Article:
Skip to 3 minutes and 34 secondsThe earliest example of this Christian self-definition in terms of the negation of the beliefs of Jews and Judaism is in the writings of the Apostle Paul, perhaps the first Christian author whose writings have made their way down to us, and specifically in the fourth chapter of his Epistle to the Galatians, in which he argues against the missionary tactics of more Jewishly observant Christians, believers in Jesus, who argued that in order to become a member of the faithful in Christ one had to convert to Judaism.
Skip to 4 minutes and 10 secondsPaul maintains that the new testament of Christ has completely replaced that of the old in the sense that one no longer need observe, one shouldn't observe, the precepts of the Law if one is not Jewish. And this contrasting, this othering process, this contrast of Christianity with Judaism becomes a basis for a kind of binary opposition between Christianity and Judaism that is developed later in the New Testament and by subsequent Christian writers, where Judaism is old, Christianity is new; Judaism is earthly Christianity is heavenly; Judaism is bodily, Christianity is spiritual. And the list of contrasts goes on - darkness light, evil and good.
Skip to 5 minutes and 1 secondAnd this idea of negation as a way of self-assertion and self-definition becomes the bedrock of the "Adversus Judaeos" - "Against the Jews" tradition in Christian theology. This idea of asserting Christianity by contrasting it with Judaism, by defining the identity of the Christian against that of the Jewish "other", is something that is inherited by by church fathers during the first Christian centuries in their preaching, in their writing "Against the Jews" - "Adversus Judaeos", even if there are no Jews in the vicinity - as often there're not - as a means of justifying, asserting, validating Christian beliefs by negating the teachings of and the practices of the Jews.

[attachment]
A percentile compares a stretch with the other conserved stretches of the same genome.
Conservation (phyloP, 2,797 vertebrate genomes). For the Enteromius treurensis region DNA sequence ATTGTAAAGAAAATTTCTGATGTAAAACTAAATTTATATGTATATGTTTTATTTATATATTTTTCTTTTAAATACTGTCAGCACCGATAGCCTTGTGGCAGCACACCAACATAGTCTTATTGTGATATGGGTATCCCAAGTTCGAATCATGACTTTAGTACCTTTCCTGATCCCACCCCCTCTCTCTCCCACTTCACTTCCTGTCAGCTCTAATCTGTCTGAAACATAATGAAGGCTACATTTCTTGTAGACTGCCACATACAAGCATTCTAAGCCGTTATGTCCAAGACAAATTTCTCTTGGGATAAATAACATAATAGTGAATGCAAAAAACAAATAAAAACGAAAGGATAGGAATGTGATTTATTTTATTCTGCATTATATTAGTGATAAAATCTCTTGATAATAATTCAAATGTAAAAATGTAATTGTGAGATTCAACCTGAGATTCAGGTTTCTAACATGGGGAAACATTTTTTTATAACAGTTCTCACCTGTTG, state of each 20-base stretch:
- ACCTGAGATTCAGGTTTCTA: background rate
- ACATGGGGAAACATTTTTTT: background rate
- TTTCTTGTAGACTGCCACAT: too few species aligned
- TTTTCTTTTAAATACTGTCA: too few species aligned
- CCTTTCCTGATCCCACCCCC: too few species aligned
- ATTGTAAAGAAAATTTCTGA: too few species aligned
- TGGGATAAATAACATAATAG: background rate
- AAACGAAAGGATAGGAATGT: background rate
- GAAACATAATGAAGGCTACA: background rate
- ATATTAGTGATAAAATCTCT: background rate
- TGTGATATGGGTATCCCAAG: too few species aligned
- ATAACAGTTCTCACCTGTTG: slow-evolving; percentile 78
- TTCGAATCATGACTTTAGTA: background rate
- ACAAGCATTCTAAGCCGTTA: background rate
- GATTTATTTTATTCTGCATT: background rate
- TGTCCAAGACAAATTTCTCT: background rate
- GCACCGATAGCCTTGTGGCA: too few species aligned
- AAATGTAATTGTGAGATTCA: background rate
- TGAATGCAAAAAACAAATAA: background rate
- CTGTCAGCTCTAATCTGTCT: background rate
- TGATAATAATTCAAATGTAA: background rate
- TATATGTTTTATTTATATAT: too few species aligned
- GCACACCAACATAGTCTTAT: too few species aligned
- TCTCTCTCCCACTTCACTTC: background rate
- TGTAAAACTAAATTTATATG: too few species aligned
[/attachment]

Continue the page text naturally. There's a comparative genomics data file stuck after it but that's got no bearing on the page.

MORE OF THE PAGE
The early days of Christianity
Prof. Jeremy Cohen
The debate regarding whether anti-Jewish expressions in the Greco-Roman world should be viewed as antisemitic is still ongoing. However, even those who do identify antisemitic expressions in the Greco-Roman world agree that the real turning point in the history of antisemitism came with the advent of Christianity, 2,000 years ago.
What role do the “Jews” play in the perceptions of early Christianity and why?
For the relevant quotations referred to by Prof. Cohen see “downloads” below.
Cohen, Jeremy, ed., Essential Papers on Judaism and Christianity in Conflict: From Late Antiquity to the Reformation (New York: New York University Press, 1991).
Fredriksen, Paula, Paul: The Pagan’s Apostle (New Haven: Yale University Press, 2017).
Gager, John G., The Origins of Anti-Semitism: Attitudes toward Judaism in Pagan and Christian Antiquity (New York: Oxford University Press, 1983).